Denise Smith Amos reports:
OMG! The grace period on Ohio’s ban on texting while driving ends Friday.That means a driver younger than 18 could face a $150 fine and lose his or her license if found using a cellphone while driving. That’s for the first offense; a second offense doubles the fine and time without a driver’s license.
It’s about time, said some Colerain High School teens Monday who watched peers trying to text and drive on a special car simulator at the school for the day.
“It’s difficult. You can’t focus on two things at once,” said Randy Yazel, a 17-year-old junior from Colerain Township, who tried to text and drive and ended up hitting a virtual pedestrian.
“I don’t like people texting and driving overall,” he said. “I’ve seen friends and some parents do it. I’m sure they’re aware of the dangers. It’s just that some people don’t care.”
A national survey of teens commissioned by AT&T last year showed that 97 percent think texting and driving is a bad idea, yet 43 percent admit they do it. They could be influenced by their parents: 41 percent of teens say their parents text and drive.
At Colerain High School, the teens got into the car, put on special eye gear that let them see only the virtual road and the cellular phone in their hands. Then they were told to text typical things such as “where r u” or “what’s up this weekend?”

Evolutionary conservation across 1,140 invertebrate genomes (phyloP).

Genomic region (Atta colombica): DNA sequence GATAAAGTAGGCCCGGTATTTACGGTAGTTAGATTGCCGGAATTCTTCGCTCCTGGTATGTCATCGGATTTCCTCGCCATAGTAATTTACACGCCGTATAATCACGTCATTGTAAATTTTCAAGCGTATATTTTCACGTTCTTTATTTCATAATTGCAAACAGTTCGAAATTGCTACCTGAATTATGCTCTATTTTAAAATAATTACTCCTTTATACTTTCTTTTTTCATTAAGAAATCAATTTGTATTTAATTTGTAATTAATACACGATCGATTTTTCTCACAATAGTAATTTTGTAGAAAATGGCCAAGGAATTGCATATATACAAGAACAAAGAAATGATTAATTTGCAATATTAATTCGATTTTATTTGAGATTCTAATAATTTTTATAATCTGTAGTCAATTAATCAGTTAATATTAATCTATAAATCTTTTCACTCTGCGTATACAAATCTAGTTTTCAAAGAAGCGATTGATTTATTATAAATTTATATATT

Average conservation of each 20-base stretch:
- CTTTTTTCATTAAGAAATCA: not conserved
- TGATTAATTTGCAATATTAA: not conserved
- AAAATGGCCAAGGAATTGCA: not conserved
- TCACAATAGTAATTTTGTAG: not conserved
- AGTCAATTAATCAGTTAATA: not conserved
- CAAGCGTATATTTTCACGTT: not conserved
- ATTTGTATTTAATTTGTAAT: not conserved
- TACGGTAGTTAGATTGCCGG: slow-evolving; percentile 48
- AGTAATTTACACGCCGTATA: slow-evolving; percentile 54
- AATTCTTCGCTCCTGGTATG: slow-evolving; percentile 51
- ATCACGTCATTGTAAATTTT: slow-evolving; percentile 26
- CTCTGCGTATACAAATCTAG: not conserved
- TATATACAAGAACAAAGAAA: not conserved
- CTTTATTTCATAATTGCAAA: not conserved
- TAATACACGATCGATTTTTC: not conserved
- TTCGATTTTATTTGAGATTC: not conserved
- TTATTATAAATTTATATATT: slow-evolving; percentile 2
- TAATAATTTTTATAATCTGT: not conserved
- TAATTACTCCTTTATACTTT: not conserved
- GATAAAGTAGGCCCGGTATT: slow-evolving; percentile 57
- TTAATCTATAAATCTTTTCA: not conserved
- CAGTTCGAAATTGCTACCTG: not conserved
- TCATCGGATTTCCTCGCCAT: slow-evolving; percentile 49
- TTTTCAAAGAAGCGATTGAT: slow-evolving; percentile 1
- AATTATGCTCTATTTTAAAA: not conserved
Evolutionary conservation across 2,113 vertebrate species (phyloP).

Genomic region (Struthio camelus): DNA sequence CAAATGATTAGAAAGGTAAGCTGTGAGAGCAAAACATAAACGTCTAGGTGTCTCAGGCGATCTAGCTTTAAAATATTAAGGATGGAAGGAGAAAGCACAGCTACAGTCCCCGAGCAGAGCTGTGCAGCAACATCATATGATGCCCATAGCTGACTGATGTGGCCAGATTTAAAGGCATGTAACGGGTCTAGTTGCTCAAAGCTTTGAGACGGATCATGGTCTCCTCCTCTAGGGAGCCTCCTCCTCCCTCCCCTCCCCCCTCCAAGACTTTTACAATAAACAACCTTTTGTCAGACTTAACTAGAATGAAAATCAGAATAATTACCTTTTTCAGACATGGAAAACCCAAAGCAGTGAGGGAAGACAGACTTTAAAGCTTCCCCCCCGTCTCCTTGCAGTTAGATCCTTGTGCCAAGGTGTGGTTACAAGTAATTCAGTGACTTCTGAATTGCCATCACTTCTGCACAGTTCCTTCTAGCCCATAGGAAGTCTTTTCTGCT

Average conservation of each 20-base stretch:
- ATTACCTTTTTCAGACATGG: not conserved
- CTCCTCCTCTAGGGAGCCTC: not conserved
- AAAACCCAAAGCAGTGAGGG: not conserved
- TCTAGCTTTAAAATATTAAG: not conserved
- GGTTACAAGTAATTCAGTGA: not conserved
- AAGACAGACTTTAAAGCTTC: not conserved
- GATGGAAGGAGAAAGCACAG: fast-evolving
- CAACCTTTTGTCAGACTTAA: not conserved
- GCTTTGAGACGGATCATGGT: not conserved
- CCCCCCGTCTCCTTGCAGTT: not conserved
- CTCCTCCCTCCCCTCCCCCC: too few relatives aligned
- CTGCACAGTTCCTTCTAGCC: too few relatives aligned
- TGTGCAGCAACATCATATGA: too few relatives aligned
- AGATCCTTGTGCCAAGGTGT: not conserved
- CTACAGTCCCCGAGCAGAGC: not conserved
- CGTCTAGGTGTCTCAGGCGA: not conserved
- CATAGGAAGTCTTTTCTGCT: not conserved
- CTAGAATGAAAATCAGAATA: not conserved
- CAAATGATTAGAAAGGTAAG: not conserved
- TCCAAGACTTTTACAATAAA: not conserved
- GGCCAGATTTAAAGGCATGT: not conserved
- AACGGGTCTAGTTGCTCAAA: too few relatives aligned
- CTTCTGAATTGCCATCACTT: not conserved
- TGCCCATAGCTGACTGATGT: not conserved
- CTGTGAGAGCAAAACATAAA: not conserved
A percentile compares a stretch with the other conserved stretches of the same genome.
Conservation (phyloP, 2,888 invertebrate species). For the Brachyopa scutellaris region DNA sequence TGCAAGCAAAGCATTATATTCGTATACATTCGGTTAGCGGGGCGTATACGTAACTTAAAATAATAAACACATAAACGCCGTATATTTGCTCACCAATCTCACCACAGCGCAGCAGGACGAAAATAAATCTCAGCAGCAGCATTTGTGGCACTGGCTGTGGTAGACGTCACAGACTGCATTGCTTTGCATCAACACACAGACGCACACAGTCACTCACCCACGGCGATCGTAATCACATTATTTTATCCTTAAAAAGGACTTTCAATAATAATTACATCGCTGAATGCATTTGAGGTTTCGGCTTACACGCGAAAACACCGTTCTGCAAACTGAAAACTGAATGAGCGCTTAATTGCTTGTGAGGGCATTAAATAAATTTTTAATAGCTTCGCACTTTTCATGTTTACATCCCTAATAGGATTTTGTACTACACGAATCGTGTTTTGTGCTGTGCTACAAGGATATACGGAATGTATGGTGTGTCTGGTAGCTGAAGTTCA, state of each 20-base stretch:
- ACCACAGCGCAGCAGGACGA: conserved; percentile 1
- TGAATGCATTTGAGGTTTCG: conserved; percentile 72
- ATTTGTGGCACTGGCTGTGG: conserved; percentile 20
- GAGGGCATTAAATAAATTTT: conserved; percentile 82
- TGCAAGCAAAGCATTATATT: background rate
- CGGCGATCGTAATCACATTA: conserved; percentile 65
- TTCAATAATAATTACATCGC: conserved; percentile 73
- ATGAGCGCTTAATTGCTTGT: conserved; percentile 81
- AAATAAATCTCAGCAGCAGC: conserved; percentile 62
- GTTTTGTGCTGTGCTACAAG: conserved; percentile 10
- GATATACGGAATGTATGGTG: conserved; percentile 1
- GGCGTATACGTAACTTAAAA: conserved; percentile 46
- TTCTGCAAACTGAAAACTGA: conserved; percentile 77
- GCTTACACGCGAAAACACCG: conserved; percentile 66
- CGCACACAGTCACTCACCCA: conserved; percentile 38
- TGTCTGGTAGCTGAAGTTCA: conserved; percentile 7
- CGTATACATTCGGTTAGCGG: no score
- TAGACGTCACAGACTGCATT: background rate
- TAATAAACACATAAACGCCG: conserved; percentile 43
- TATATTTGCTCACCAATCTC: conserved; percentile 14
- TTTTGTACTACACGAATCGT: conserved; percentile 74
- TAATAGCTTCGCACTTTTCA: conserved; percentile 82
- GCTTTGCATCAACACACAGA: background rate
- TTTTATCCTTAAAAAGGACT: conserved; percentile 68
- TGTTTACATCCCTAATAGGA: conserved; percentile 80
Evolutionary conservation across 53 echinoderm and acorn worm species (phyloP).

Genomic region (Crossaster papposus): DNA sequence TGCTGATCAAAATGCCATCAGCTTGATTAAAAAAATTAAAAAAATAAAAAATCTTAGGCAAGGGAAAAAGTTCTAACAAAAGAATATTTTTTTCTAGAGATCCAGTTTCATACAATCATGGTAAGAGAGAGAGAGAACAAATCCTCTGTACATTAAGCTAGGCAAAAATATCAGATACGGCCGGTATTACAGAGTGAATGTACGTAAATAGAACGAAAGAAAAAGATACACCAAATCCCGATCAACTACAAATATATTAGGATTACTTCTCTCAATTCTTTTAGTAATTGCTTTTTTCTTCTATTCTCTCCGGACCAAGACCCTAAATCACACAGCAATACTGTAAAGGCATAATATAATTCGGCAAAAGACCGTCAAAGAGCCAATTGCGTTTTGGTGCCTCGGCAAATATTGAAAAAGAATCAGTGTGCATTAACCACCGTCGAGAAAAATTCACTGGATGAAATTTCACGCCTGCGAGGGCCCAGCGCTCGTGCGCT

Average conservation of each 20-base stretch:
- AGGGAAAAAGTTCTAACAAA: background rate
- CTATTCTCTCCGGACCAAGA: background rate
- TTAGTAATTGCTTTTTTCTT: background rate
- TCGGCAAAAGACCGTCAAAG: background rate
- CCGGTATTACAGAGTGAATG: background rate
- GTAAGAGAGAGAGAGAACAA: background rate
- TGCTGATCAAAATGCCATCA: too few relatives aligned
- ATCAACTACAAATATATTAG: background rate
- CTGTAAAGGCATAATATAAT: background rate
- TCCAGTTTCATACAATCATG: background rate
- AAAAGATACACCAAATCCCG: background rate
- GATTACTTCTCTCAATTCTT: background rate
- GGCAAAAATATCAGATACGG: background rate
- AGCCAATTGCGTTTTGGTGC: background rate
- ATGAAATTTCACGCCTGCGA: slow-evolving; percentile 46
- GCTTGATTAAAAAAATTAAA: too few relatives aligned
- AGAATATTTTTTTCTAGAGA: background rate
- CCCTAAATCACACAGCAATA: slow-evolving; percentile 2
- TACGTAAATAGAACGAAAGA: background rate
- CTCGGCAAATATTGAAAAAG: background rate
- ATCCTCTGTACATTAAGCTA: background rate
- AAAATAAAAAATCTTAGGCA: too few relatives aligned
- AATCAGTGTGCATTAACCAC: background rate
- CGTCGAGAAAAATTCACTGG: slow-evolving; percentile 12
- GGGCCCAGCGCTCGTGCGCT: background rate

Meanwhile, dozens of their peers stood around a computer screen, occasionally laughing at their impaired driving.
Some drivers zoomed over the 45 mile-per-hour limit while others drove too slow. One trundled along at 10 miles per hour while texting.
Most students weaved in and out of lanes, crossed into oncoming traffic or blew through red lights.
One boy ran an intersection and hit a virtual boy crossing the street. Another killed a dog, a third hit some cars.
“It was really scary,” said Tabitha Schmeh, a 16-year-old sophomore from Colerain Township. “I knew it was a danger, but I didn’t know it would be that hard.
“You look down and think you’ll be fine, but in the next minute you’re in the median.“
The car simulator, by AT&T, has been touring the country for about two years. This is its first visit to Cincinnati.
After the program, many students vowed not to text while driving; others weren’t convinced. One boy said he texts while stopped at lights and stop signs – but Ohio’s texting ban, passed last year, makes no distinction between texting at a stop light and texting in motion.
In addition to the car simulation tour, AT&T is promoting a free app – DriveMode – for Android and Blackberry users. The app turns on automatically when a vehicle moves 25 miles per hour or more.
It responds to texts or emails, saying the driver will respond later, and it sends calls to voicemail. Automakers are considering placing similar services in their cars, said Holly Hollingsworth, an AT&T spokeswoman.
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